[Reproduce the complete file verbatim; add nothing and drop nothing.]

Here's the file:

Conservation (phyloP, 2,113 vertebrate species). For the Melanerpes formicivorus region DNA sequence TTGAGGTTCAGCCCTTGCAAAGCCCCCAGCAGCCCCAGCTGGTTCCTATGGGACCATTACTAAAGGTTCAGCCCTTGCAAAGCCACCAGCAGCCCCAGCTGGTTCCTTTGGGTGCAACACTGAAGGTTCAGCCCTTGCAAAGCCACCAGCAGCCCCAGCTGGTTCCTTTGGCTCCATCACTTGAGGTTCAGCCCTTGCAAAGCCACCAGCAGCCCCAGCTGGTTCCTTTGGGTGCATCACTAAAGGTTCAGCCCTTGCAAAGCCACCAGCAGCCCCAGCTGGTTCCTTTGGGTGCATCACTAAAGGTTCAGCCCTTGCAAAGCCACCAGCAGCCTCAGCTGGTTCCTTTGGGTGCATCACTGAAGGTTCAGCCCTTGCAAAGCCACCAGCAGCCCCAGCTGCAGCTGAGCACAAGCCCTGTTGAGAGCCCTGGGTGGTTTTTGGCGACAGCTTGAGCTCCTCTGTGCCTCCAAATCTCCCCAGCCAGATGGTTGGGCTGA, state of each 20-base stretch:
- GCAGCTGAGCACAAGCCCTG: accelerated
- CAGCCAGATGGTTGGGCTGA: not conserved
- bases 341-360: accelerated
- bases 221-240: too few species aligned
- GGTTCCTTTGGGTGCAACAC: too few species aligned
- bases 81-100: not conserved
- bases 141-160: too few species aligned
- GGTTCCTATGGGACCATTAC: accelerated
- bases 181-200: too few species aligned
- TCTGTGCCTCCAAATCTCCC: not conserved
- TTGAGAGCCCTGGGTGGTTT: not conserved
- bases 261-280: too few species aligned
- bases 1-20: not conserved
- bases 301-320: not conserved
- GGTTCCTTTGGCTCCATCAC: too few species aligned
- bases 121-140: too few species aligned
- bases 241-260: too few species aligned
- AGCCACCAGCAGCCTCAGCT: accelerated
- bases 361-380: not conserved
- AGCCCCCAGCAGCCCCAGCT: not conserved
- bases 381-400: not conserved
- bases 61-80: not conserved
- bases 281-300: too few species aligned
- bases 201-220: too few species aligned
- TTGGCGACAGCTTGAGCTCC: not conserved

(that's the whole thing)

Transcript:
Conservation (phyloP, 2,113 vertebrate species). For the Melanerpes formicivorus region DNA sequence TTGAGGTTCAGCCCTTGCAAAGCCCCCAGCAGCCCCAGCTGGTTCCTATGGGACCATTACTAAAGGTTCAGCCCTTGCAAAGCCACCAGCAGCCCCAGCTGGTTCCTTTGGGTGCAACACTGAAGGTTCAGCCCTTGCAAAGCCACCAGCAGCCCCAGCTGGTTCCTTTGGCTCCATCACTTGAGGTTCAGCCCTTGCAAAGCCACCAGCAGCCCCAGCTGGTTCCTTTGGGTGCATCACTAAAGGTTCAGCCCTTGCAAAGCCACCAGCAGCCCCAGCTGGTTCCTTTGGGTGCATCACTAAAGGTTCAGCCCTTGCAAAGCCACCAGCAGCCTCAGCTGGTTCCTTTGGGTGCATCACTGAAGGTTCAGCCCTTGCAAAGCCACCAGCAGCCCCAGCTGCAGCTGAGCACAAGCCCTGTTGAGAGCCCTGGGTGGTTTTTGGCGACAGCTTGAGCTCCTCTGTGCCTCCAAATCTCCCCAGCCAGATGGTTGGGCTGA, state of each 20-base stretch:
- GCAGCTGAGCACAAGCCCTG: accelerated
- CAGCCAGATGGTTGGGCTGA: not conserved
- bases 341-360: accelerated
- bases 221-240: too few species aligned
- GGTTCCTTTGGGTGCAACAC: too few species aligned
- bases 81-100: not conserved
- bases 141-160: too few species aligned
- GGTTCCTATGGGACCATTAC: accelerated
- bases 181-200: too few species aligned
- TCTGTGCCTCCAAATCTCCC: not conserved
- TTGAGAGCCCTGGGTGGTTT: not conserved
- bases 261-280: too few species aligned
- bases 1-20: not conserved
- bases 301-320: not conserved
- GGTTCCTTTGGCTCCATCAC: too few species aligned
- bases 121-140: too few species aligned
- bases 241-260: too few species aligned
- AGCCACCAGCAGCCTCAGCT: accelerated
- bases 361-380: not conserved
- AGCCCCCAGCAGCCCCAGCT: not conserved
- bases 381-400: not conserved
- bases 61-80: not conserved
- bases 281-300: too few species aligned
- bases 201-220: too few species aligned
- TTGGCGACAGCTTGAGCTCC: not conserved